Rogers’ ‘Beyond 4G’ more like 3.9G?

rogers beyond 4gRogers is being criticized for the marketing around its high speed internet service that they call “Beyond 4G.” According to some critics, the service is more like 3.9G.

John Lawford, a lawyer with consumer advocacy group, posted (along with Mike Fujimoto) a story on Open Media that says Rogers’ network is “incapable” of reaching speeds over the upper limits of what is considered 4G.

According to Lawford, “It’s a truth in advertising problem.” The claim that Rogers’ service goes beyond 4G has nothing to do with the actual 4G standards outlined by the International Telecommunication Union (ITU).

The circumstances behind the label “Beyond 4G” had to do with the previous labelling of Rogers’ HSPA+ network as a 4G Network. This was in accordance with the ITU’s decision to change the definition of 4G. This decision saw internet providers  in Canada re-label their services to 4G earlier in the year — even though the service itself hadn’t changed. While this re-branding was in accordance with the ITU’s new guidelines, the more honest labels of “3G+” and “3.5G” were dropped.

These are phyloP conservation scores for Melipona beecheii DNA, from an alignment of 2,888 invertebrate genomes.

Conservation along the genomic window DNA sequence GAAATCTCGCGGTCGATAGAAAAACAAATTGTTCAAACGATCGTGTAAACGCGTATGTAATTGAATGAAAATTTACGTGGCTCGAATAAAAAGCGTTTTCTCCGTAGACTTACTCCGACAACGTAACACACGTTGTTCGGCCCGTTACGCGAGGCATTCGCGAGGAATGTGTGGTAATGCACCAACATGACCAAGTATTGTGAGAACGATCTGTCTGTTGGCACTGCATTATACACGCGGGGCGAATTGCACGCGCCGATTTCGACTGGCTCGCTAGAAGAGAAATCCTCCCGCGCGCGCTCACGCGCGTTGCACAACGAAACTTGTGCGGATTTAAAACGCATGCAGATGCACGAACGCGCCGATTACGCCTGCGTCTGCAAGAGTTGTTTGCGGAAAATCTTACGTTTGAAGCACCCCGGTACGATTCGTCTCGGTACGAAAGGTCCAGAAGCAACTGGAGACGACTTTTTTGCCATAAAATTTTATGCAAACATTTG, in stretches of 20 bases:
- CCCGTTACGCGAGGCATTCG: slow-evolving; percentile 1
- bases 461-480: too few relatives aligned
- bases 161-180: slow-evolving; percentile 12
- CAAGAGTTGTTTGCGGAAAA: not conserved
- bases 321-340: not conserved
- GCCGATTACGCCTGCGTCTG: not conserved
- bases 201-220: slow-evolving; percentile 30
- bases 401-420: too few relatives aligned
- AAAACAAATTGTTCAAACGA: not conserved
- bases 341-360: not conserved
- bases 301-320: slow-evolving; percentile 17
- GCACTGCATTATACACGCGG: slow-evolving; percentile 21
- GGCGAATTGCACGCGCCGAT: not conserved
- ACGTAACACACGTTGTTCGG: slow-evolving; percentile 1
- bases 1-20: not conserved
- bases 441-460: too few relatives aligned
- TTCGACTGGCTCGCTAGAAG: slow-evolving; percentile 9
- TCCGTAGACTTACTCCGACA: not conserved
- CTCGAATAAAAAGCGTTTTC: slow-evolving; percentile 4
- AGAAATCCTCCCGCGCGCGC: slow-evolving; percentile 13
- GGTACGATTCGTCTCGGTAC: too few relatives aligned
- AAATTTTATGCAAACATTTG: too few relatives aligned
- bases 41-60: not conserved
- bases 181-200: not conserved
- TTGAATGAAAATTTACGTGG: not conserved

When Rogers released its LTE network in July, however, in order to differentiate from their previous service, the company opted for the misleading label “Beyond 4G.” Although Rogers were within their rights to market their previous HSPA+ network as 4G, “Beyond 4G” goes beyond the ITU classifications of what is considered to be 4G. Critics suggest that “True 4G” or “Real 4G” would have been more appropriate. Some even suggest that Rogers LTE service is on the lower end of the theoretical download range of the technology which can see up to 150 megabits per second and that the term 3.9G would be more appropriate.

Rogers defended the label in that it differentiates its service from its competitors. “To confirm, LTE is beyond 4G,” said Rogers spokeswoman Carly Suppa. “LTE provides a significantly different experience from 4G HSPA+.” She cited its faster speeds, fewer delays in transmitting or receiving data (latency), and ability to provide more usage capacity so that more people can access the network at top speeds without affecting overall network performance.

A Rogers spokesperson had earlier told PIAC on Twitter that the company is using “Beyond 4G” “only… to differentiate themselves from other HSPA+ networks in Canada. We’re the first and only with LTE.”

Although Lawford criticizes the labelling of the service, he did commend Rogers in being more honest about providing information on actual and expected download speeds of 12-25 MBS — rather than using the typical marketing strategy that advertises the much-higher theoretical speeds.